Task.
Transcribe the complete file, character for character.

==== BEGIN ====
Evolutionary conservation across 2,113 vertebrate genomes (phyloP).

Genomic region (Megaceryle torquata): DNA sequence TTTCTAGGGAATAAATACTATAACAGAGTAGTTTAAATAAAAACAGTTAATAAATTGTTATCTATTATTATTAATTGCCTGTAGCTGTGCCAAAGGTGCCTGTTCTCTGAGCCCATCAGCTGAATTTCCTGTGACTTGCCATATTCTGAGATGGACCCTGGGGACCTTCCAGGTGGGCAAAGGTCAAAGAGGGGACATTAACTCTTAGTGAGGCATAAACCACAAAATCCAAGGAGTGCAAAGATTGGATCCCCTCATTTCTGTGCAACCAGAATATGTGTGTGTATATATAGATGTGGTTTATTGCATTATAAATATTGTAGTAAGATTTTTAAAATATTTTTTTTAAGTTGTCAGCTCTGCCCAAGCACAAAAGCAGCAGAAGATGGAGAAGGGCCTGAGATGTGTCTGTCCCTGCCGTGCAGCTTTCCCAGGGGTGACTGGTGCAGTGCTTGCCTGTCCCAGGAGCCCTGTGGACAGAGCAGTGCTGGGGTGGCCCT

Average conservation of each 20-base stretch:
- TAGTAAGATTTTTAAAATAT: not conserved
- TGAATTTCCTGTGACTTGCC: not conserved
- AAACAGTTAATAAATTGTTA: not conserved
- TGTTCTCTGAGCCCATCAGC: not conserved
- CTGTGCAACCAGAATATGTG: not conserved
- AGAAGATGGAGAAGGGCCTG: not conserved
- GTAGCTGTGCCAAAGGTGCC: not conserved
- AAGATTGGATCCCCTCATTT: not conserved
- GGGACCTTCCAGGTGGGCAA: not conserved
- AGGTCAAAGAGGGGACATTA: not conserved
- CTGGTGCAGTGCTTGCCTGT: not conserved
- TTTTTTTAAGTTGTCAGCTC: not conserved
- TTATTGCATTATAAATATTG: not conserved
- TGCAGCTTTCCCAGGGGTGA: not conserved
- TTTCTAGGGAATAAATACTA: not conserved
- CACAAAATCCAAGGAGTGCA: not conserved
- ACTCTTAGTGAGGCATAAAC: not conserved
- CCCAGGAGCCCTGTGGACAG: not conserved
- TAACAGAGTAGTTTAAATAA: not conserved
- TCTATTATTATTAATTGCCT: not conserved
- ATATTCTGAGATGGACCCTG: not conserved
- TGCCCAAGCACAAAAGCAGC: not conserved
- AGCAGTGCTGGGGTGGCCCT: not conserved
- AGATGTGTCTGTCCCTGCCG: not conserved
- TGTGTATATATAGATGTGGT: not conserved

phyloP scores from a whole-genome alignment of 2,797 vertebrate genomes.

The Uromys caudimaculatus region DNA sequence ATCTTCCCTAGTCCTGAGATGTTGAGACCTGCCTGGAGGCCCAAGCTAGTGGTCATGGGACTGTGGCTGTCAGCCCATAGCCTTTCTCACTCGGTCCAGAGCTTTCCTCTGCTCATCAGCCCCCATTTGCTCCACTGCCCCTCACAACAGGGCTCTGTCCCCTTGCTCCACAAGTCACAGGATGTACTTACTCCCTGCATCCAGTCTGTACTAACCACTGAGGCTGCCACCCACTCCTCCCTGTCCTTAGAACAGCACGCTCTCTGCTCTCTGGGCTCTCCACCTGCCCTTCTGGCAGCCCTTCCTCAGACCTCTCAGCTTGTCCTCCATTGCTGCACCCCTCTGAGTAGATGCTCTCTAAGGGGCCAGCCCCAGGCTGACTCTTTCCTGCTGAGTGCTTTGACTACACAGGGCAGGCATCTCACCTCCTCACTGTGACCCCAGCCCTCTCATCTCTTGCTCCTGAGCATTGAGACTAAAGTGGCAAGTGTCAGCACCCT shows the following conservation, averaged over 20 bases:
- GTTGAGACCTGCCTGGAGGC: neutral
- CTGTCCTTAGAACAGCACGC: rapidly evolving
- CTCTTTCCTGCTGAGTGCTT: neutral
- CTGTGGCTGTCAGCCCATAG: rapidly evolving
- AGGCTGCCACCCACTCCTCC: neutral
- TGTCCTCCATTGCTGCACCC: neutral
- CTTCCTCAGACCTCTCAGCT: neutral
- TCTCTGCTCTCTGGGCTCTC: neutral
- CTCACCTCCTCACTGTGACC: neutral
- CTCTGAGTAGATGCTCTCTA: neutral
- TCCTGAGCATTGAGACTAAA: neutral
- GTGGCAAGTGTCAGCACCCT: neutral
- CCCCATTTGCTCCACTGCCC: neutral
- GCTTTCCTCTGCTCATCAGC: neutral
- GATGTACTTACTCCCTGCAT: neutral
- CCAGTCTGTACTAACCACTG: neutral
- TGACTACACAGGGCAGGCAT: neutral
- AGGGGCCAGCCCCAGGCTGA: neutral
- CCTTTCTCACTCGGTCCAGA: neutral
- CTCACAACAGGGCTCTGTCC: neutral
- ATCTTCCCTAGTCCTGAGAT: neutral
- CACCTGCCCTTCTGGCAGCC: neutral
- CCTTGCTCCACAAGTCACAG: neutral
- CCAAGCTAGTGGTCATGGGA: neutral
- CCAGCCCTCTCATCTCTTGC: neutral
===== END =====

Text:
Evolutionary conservation across 2,113 vertebrate genomes (phyloP).

Genomic region (Megaceryle torquata): DNA sequence TTTCTAGGGAATAAATACTATAACAGAGTAGTTTAAATAAAAACAGTTAATAAATTGTTATCTATTATTATTAATTGCCTGTAGCTGTGCCAAAGGTGCCTGTTCTCTGAGCCCATCAGCTGAATTTCCTGTGACTTGCCATATTCTGAGATGGACCCTGGGGACCTTCCAGGTGGGCAAAGGTCAAAGAGGGGACATTAACTCTTAGTGAGGCATAAACCACAAAATCCAAGGAGTGCAAAGATTGGATCCCCTCATTTCTGTGCAACCAGAATATGTGTGTGTATATATAGATGTGGTTTATTGCATTATAAATATTGTAGTAAGATTTTTAAAATATTTTTTTTAAGTTGTCAGCTCTGCCCAAGCACAAAAGCAGCAGAAGATGGAGAAGGGCCTGAGATGTGTCTGTCCCTGCCGTGCAGCTTTCCCAGGGGTGACTGGTGCAGTGCTTGCCTGTCCCAGGAGCCCTGTGGACAGAGCAGTGCTGGGGTGGCCCT

Average conservation of each 20-base stretch:
- TAGTAAGATTTTTAAAATAT: not conserved
- TGAATTTCCTGTGACTTGCC: not conserved
- AAACAGTTAATAAATTGTTA: not conserved
- TGTTCTCTGAGCCCATCAGC: not conserved
- CTGTGCAACCAGAATATGTG: not conserved
- AGAAGATGGAGAAGGGCCTG: not conserved
- GTAGCTGTGCCAAAGGTGCC: not conserved
- AAGATTGGATCCCCTCATTT: not conserved
- GGGACCTTCCAGGTGGGCAA: not conserved
- AGGTCAAAGAGGGGACATTA: not conserved
- CTGGTGCAGTGCTTGCCTGT: not conserved
- TTTTTTTAAGTTGTCAGCTC: not conserved
- TTATTGCATTATAAATATTG: not conserved
- TGCAGCTTTCCCAGGGGTGA: not conserved
- TTTCTAGGGAATAAATACTA: not conserved
- CACAAAATCCAAGGAGTGCA: not conserved
- ACTCTTAGTGAGGCATAAAC: not conserved
- CCCAGGAGCCCTGTGGACAG: not conserved
- TAACAGAGTAGTTTAAATAA: not conserved
- TCTATTATTATTAATTGCCT: not conserved
- ATATTCTGAGATGGACCCTG: not conserved
- TGCCCAAGCACAAAAGCAGC: not conserved
- AGCAGTGCTGGGGTGGCCCT: not conserved
- AGATGTGTCTGTCCCTGCCG: not conserved
- TGTGTATATATAGATGTGGT: not conserved

phyloP scores from a whole-genome alignment of 2,797 vertebrate genomes.

The Uromys caudimaculatus region DNA sequence ATCTTCCCTAGTCCTGAGATGTTGAGACCTGCCTGGAGGCCCAAGCTAGTGGTCATGGGACTGTGGCTGTCAGCCCATAGCCTTTCTCACTCGGTCCAGAGCTTTCCTCTGCTCATCAGCCCCCATTTGCTCCACTGCCCCTCACAACAGGGCTCTGTCCCCTTGCTCCACAAGTCACAGGATGTACTTACTCCCTGCATCCAGTCTGTACTAACCACTGAGGCTGCCACCCACTCCTCCCTGTCCTTAGAACAGCACGCTCTCTGCTCTCTGGGCTCTCCACCTGCCCTTCTGGCAGCCCTTCCTCAGACCTCTCAGCTTGTCCTCCATTGCTGCACCCCTCTGAGTAGATGCTCTCTAAGGGGCCAGCCCCAGGCTGACTCTTTCCTGCTGAGTGCTTTGACTACACAGGGCAGGCATCTCACCTCCTCACTGTGACCCCAGCCCTCTCATCTCTTGCTCCTGAGCATTGAGACTAAAGTGGCAAGTGTCAGCACCCT shows the following conservation, averaged over 20 bases:
- GTTGAGACCTGCCTGGAGGC: neutral
- CTGTCCTTAGAACAGCACGC: rapidly evolving
- CTCTTTCCTGCTGAGTGCTT: neutral
- CTGTGGCTGTCAGCCCATAG: rapidly evolving
- AGGCTGCCACCCACTCCTCC: neutral
- TGTCCTCCATTGCTGCACCC: neutral
- CTTCCTCAGACCTCTCAGCT: neutral
- TCTCTGCTCTCTGGGCTCTC: neutral
- CTCACCTCCTCACTGTGACC: neutral
- CTCTGAGTAGATGCTCTCTA: neutral
- TCCTGAGCATTGAGACTAAA: neutral
- GTGGCAAGTGTCAGCACCCT: neutral
- CCCCATTTGCTCCACTGCCC: neutral
- GCTTTCCTCTGCTCATCAGC: neutral
- GATGTACTTACTCCCTGCAT: neutral
- CCAGTCTGTACTAACCACTG: neutral
- TGACTACACAGGGCAGGCAT: neutral
- AGGGGCCAGCCCCAGGCTGA: neutral
- CCTTTCTCACTCGGTCCAGA: neutral
- CTCACAACAGGGCTCTGTCC: neutral
- ATCTTCCCTAGTCCTGAGAT: neutral
- CACCTGCCCTTCTGGCAGCC: neutral
- CCTTGCTCCACAAGTCACAG: neutral
- CCAAGCTAGTGGTCATGGGA: neutral
- CCAGCCCTCTCATCTCTTGC: neutral